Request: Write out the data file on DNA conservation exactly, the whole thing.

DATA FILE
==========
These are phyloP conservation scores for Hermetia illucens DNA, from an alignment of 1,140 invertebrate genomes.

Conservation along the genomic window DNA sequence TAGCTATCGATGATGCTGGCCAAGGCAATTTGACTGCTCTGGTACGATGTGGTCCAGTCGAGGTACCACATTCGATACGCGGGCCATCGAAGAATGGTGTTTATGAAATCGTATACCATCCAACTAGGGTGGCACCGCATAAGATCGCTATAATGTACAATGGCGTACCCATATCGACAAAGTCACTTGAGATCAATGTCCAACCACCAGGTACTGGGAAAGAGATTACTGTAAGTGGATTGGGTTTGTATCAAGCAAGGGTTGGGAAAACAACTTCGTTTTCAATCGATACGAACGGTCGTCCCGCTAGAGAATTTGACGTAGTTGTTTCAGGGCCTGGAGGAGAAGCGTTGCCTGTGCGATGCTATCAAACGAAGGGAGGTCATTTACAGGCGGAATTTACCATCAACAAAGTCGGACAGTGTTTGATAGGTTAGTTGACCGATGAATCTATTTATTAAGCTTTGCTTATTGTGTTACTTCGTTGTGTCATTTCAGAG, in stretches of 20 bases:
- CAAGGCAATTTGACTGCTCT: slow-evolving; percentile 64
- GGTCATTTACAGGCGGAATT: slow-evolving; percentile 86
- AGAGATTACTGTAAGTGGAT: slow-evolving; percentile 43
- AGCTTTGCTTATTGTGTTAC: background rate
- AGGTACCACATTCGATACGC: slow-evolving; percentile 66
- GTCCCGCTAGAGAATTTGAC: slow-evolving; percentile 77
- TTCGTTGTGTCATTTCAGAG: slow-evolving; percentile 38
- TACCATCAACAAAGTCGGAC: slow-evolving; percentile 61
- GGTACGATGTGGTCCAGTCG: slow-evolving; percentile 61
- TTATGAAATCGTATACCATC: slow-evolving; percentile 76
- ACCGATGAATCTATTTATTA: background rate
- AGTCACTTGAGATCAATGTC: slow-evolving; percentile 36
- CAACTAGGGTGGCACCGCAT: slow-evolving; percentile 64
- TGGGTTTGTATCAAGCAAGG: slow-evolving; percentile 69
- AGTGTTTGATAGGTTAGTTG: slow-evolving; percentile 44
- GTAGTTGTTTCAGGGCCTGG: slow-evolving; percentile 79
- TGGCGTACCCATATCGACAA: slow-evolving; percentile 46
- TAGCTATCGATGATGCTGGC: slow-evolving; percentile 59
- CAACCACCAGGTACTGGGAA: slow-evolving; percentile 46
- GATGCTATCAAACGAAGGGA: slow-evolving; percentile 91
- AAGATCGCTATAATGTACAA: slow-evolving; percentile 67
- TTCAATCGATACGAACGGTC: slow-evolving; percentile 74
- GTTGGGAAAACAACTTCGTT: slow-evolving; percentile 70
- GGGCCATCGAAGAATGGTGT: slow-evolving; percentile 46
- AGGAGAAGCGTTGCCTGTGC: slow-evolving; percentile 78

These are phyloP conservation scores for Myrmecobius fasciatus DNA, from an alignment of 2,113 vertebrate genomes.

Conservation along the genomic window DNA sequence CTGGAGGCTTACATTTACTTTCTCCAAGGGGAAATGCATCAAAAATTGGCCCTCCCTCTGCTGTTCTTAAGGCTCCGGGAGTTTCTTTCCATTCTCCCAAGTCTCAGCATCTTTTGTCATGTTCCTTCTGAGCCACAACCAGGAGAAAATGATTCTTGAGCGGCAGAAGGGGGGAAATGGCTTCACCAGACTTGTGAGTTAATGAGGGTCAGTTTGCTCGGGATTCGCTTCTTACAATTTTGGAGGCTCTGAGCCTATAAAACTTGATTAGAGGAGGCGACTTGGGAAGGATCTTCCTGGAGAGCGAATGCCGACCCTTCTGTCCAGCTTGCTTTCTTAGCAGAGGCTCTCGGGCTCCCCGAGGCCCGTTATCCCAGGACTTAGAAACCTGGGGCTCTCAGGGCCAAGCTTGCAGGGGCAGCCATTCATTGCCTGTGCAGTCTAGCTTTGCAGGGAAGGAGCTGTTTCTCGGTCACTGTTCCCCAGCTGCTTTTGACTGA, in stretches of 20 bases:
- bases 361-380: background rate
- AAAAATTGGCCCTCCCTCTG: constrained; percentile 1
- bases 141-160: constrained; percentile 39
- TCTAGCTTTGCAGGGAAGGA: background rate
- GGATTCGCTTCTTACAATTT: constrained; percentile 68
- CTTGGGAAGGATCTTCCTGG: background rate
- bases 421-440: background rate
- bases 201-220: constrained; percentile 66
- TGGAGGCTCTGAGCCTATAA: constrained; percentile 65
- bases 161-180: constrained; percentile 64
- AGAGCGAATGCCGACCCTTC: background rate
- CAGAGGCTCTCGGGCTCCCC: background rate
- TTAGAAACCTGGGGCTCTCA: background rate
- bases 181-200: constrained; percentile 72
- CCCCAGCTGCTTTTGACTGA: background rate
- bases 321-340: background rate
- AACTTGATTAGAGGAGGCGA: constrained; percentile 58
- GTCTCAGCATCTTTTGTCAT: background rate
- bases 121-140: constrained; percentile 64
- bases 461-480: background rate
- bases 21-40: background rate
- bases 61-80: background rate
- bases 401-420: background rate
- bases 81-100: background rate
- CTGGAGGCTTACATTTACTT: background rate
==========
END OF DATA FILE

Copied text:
These are phyloP conservation scores for Hermetia illucens DNA, from an alignment of 1,140 invertebrate genomes.

Conservation along the genomic window DNA sequence TAGCTATCGATGATGCTGGCCAAGGCAATTTGACTGCTCTGGTACGATGTGGTCCAGTCGAGGTACCACATTCGATACGCGGGCCATCGAAGAATGGTGTTTATGAAATCGTATACCATCCAACTAGGGTGGCACCGCATAAGATCGCTATAATGTACAATGGCGTACCCATATCGACAAAGTCACTTGAGATCAATGTCCAACCACCAGGTACTGGGAAAGAGATTACTGTAAGTGGATTGGGTTTGTATCAAGCAAGGGTTGGGAAAACAACTTCGTTTTCAATCGATACGAACGGTCGTCCCGCTAGAGAATTTGACGTAGTTGTTTCAGGGCCTGGAGGAGAAGCGTTGCCTGTGCGATGCTATCAAACGAAGGGAGGTCATTTACAGGCGGAATTTACCATCAACAAAGTCGGACAGTGTTTGATAGGTTAGTTGACCGATGAATCTATTTATTAAGCTTTGCTTATTGTGTTACTTCGTTGTGTCATTTCAGAG, in stretches of 20 bases:
- CAAGGCAATTTGACTGCTCT: slow-evolving; percentile 64
- GGTCATTTACAGGCGGAATT: slow-evolving; percentile 86
- AGAGATTACTGTAAGTGGAT: slow-evolving; percentile 43
- AGCTTTGCTTATTGTGTTAC: background rate
- AGGTACCACATTCGATACGC: slow-evolving; percentile 66
- GTCCCGCTAGAGAATTTGAC: slow-evolving; percentile 77
- TTCGTTGTGTCATTTCAGAG: slow-evolving; percentile 38
- TACCATCAACAAAGTCGGAC: slow-evolving; percentile 61
- GGTACGATGTGGTCCAGTCG: slow-evolving; percentile 61
- TTATGAAATCGTATACCATC: slow-evolving; percentile 76
- ACCGATGAATCTATTTATTA: background rate
- AGTCACTTGAGATCAATGTC: slow-evolving; percentile 36
- CAACTAGGGTGGCACCGCAT: slow-evolving; percentile 64
- TGGGTTTGTATCAAGCAAGG: slow-evolving; percentile 69
- AGTGTTTGATAGGTTAGTTG: slow-evolving; percentile 44
- GTAGTTGTTTCAGGGCCTGG: slow-evolving; percentile 79
- TGGCGTACCCATATCGACAA: slow-evolving; percentile 46
- TAGCTATCGATGATGCTGGC: slow-evolving; percentile 59
- CAACCACCAGGTACTGGGAA: slow-evolving; percentile 46
- GATGCTATCAAACGAAGGGA: slow-evolving; percentile 91
- AAGATCGCTATAATGTACAA: slow-evolving; percentile 67
- TTCAATCGATACGAACGGTC: slow-evolving; percentile 74
- GTTGGGAAAACAACTTCGTT: slow-evolving; percentile 70
- GGGCCATCGAAGAATGGTGT: slow-evolving; percentile 46
- AGGAGAAGCGTTGCCTGTGC: slow-evolving; percentile 78

These are phyloP conservation scores for Myrmecobius fasciatus DNA, from an alignment of 2,113 vertebrate genomes.

Conservation along the genomic window DNA sequence CTGGAGGCTTACATTTACTTTCTCCAAGGGGAAATGCATCAAAAATTGGCCCTCCCTCTGCTGTTCTTAAGGCTCCGGGAGTTTCTTTCCATTCTCCCAAGTCTCAGCATCTTTTGTCATGTTCCTTCTGAGCCACAACCAGGAGAAAATGATTCTTGAGCGGCAGAAGGGGGGAAATGGCTTCACCAGACTTGTGAGTTAATGAGGGTCAGTTTGCTCGGGATTCGCTTCTTACAATTTTGGAGGCTCTGAGCCTATAAAACTTGATTAGAGGAGGCGACTTGGGAAGGATCTTCCTGGAGAGCGAATGCCGACCCTTCTGTCCAGCTTGCTTTCTTAGCAGAGGCTCTCGGGCTCCCCGAGGCCCGTTATCCCAGGACTTAGAAACCTGGGGCTCTCAGGGCCAAGCTTGCAGGGGCAGCCATTCATTGCCTGTGCAGTCTAGCTTTGCAGGGAAGGAGCTGTTTCTCGGTCACTGTTCCCCAGCTGCTTTTGACTGA, in stretches of 20 bases:
- bases 361-380: background rate
- AAAAATTGGCCCTCCCTCTG: constrained; percentile 1
- bases 141-160: constrained; percentile 39
- TCTAGCTTTGCAGGGAAGGA: background rate
- GGATTCGCTTCTTACAATTT: constrained; percentile 68
- CTTGGGAAGGATCTTCCTGG: background rate
- bases 421-440: background rate
- bases 201-220: constrained; percentile 66
- TGGAGGCTCTGAGCCTATAA: constrained; percentile 65
- bases 161-180: constrained; percentile 64
- AGAGCGAATGCCGACCCTTC: background rate
- CAGAGGCTCTCGGGCTCCCC: background rate
- TTAGAAACCTGGGGCTCTCA: background rate
- bases 181-200: constrained; percentile 72
- CCCCAGCTGCTTTTGACTGA: background rate
- bases 321-340: background rate
- AACTTGATTAGAGGAGGCGA: constrained; percentile 58
- GTCTCAGCATCTTTTGTCAT: background rate
- bases 121-140: constrained; percentile 64
- bases 461-480: background rate
- bases 21-40: background rate
- bases 61-80: background rate
- bases 401-420: background rate
- bases 81-100: background rate
- CTGGAGGCTTACATTTACTT: background rate